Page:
Justification of new nuclear power in the UK

May 26, 2009

Paul Dorfman- Paul Dorfman is with the Nuclear Consultation Group and a senior research fellow at the University of Warwick. The opinions expressed are his own.

“Justification” of new-build nuclear power is a high-level assessment of whether the benefits of building new nuclear plants outweigh the detriments. Once the justification decision has been taken it will be difficult if not impossible to re-open this major issue.

And there are real problems – for example, information on how radiation-waste and radiation-spent fuel from any new nuclear build could possibly be managed, or the health impact of radiation-discharges will not be fully assessed until after the “Justification” decision is taken. “Justification” of new-build nuclear power will be decided even before the new reactor design is assessed.

Also there are significant data gaps in the Nuclear Industry Association (NIA) Application on which “Justification” is built. There is simply not enough information presented by the NIA in their application to make a rational decision about whether new nuclear build is warranted or not. For such a significant process, the Justification timeline is short, and decisions will take place in closed session – far from public scrutiny.

The Nuclear Consultation Group believe that it is unfair that that the Secretary of State for Energy and Climate Change is to be the Justifying Authority – the person who makes the final decision – this is because he has already expressed clear support for new nuclear reactors.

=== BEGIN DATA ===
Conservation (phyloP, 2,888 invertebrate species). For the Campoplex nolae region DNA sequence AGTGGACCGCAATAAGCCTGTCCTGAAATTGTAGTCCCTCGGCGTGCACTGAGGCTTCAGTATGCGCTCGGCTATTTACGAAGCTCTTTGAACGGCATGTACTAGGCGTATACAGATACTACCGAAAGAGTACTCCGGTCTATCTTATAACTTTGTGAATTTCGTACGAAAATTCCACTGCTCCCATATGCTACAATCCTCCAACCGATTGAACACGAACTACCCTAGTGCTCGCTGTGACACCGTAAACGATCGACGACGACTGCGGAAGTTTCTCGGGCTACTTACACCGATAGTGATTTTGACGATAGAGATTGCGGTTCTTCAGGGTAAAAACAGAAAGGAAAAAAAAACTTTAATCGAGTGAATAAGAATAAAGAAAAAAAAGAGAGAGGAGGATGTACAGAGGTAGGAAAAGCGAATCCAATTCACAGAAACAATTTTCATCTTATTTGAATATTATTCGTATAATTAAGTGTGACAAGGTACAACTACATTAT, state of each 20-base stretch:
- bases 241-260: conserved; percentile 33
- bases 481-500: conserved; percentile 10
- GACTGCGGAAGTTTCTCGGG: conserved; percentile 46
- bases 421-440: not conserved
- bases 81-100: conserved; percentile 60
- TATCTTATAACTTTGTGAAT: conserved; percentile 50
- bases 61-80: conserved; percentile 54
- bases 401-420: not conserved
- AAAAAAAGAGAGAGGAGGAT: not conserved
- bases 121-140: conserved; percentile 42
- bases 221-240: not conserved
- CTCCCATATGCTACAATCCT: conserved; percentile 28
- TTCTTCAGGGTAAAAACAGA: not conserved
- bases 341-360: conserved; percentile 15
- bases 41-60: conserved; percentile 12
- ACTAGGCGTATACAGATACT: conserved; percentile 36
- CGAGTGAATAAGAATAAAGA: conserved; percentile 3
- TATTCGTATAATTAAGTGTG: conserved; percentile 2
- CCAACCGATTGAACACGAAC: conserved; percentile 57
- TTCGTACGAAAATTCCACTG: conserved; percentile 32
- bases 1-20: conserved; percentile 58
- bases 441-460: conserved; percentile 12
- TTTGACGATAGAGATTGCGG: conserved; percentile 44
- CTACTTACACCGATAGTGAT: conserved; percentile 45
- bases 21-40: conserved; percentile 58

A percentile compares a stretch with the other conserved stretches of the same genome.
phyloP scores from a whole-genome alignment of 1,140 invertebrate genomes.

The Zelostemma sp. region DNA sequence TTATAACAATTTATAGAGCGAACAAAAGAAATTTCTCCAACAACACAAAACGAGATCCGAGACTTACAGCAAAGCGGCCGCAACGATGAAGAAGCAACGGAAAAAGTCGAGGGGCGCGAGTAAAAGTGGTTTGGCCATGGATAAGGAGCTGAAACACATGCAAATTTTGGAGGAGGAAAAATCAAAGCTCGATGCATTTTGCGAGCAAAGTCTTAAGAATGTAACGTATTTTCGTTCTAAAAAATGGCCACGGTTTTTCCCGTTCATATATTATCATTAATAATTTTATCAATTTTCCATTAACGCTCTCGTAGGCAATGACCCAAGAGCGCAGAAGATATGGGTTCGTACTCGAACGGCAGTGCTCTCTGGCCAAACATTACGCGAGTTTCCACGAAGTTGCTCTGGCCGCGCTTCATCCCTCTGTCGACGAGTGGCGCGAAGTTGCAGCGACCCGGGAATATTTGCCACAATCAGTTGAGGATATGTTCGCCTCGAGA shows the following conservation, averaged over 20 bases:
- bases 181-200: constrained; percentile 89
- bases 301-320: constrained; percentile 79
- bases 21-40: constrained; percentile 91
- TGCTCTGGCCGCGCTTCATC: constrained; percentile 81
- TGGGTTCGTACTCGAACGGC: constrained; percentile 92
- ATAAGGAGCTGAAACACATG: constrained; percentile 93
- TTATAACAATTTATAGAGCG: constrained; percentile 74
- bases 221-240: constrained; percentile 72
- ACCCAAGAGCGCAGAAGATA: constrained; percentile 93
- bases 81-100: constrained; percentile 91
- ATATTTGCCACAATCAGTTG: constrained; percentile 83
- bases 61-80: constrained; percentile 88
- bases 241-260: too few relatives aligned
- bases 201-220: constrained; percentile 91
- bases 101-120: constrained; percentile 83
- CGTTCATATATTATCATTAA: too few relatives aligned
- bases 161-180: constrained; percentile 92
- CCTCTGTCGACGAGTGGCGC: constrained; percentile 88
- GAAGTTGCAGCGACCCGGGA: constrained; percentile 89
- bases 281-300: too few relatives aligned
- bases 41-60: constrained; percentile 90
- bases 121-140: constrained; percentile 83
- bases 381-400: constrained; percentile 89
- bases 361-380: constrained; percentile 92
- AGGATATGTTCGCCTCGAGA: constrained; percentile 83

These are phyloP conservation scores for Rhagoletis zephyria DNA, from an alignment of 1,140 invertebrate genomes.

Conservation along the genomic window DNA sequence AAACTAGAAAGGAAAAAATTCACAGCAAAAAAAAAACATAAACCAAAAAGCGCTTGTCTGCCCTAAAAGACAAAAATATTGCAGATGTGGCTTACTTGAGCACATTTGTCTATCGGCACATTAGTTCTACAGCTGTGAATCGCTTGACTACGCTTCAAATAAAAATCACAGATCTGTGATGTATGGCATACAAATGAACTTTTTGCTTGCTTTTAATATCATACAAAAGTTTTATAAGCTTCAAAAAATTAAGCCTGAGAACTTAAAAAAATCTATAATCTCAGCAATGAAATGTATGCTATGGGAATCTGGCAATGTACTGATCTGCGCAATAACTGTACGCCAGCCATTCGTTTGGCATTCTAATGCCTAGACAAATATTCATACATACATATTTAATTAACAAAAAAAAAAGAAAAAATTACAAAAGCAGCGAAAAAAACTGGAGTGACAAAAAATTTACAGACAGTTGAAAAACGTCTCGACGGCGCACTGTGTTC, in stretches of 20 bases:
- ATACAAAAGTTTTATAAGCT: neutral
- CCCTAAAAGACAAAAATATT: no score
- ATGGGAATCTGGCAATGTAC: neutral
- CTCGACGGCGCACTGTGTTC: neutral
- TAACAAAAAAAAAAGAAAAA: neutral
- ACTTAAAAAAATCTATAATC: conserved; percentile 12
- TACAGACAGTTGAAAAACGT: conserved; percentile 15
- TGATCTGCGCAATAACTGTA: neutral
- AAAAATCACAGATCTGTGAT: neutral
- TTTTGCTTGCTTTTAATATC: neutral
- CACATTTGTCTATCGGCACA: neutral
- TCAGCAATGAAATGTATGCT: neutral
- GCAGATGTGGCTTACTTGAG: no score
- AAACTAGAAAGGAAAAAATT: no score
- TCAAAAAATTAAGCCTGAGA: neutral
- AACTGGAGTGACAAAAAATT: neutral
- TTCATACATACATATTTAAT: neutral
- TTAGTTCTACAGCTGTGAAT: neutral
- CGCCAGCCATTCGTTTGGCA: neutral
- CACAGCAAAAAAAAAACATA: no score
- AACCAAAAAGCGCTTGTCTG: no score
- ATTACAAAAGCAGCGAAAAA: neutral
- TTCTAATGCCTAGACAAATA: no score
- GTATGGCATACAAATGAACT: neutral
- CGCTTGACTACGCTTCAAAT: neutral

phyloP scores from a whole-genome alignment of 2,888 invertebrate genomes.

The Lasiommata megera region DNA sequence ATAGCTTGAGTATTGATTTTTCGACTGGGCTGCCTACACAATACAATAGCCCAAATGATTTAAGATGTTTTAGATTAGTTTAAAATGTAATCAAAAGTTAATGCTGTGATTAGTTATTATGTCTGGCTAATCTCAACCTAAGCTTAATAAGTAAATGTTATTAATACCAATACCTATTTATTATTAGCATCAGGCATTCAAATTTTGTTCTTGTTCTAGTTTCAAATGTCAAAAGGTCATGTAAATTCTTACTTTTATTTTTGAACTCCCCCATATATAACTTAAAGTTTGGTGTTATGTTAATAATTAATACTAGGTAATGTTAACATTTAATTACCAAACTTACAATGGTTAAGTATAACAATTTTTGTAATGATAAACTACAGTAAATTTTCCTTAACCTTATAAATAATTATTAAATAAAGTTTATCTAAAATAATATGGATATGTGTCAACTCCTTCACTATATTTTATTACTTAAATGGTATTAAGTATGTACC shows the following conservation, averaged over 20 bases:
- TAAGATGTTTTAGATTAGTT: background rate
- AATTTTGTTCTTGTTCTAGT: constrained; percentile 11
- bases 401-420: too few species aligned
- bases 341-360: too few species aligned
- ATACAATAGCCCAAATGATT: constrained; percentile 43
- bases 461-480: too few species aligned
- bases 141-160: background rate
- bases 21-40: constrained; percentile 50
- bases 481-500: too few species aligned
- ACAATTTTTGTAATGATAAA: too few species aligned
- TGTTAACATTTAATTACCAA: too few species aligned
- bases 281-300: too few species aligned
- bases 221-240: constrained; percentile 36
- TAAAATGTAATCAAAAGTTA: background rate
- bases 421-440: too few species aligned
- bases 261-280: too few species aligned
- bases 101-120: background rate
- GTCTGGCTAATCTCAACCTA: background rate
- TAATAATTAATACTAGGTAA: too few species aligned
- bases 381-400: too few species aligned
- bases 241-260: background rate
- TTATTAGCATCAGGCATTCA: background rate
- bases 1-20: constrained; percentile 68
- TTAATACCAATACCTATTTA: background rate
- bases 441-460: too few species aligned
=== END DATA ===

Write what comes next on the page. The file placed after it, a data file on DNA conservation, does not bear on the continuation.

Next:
Given that Justification, once finalised, may foreclose on any future discussion on issues crucial to nuclear power, it is vital that this process is opened up in order to allow for meaningful and realistic examination of evidence a public forum.

Because the Justification of new nuclear power in the UK represents a key issue for trust in governance concerning energy policy and the control of radiation risk, we believe the Government should hold an independent inquiry, as allowed for under the regulations governing Justification: The Justification of Practices Involving Ionising Radiation Regulations 2004 (No. 1769), Regulation 17.

Comments

Dr Dorfman raises an issue of profound constitutional importance, that goes way beyond the nuclear good /bad issue.

Effectively the government is proposing to set in immutable stone a policy which will have potentially devastating effects both financially and nostalgically for generations to come. But it will do so without knowledge of how to deal with certain absolutely key factors, each of which might jepoardise that decision’s validity.

At a time of profound disquiet with the governance of Britain, this is yet another example of how democratic procedures are being brushed aside, seemingly largely for commercial gain ( and that mostly for the French state!)

Posted by Andrew Warren | Report as abusive
 

Read the truth about Nuclear Power:

(The sustainable development commission report):

http://www.sd-commission.org.uk/publicat ions/downloads/SDC-NuclearPosition-2006. pdf

(from the Ecologist magazine):

http://www.theecologist.org/pages/archiv e_detail.asp?content_id=935

Posted by ivor windscale | Report as abusive
 

At last, sound science and common sense on nuclear. The government have changed the planning system so that the public cannot cross examine experts or challenge the evidence that is presented. We must have an open and public enquiry into the justification to ensure that all public concerns are fully addressed.

 
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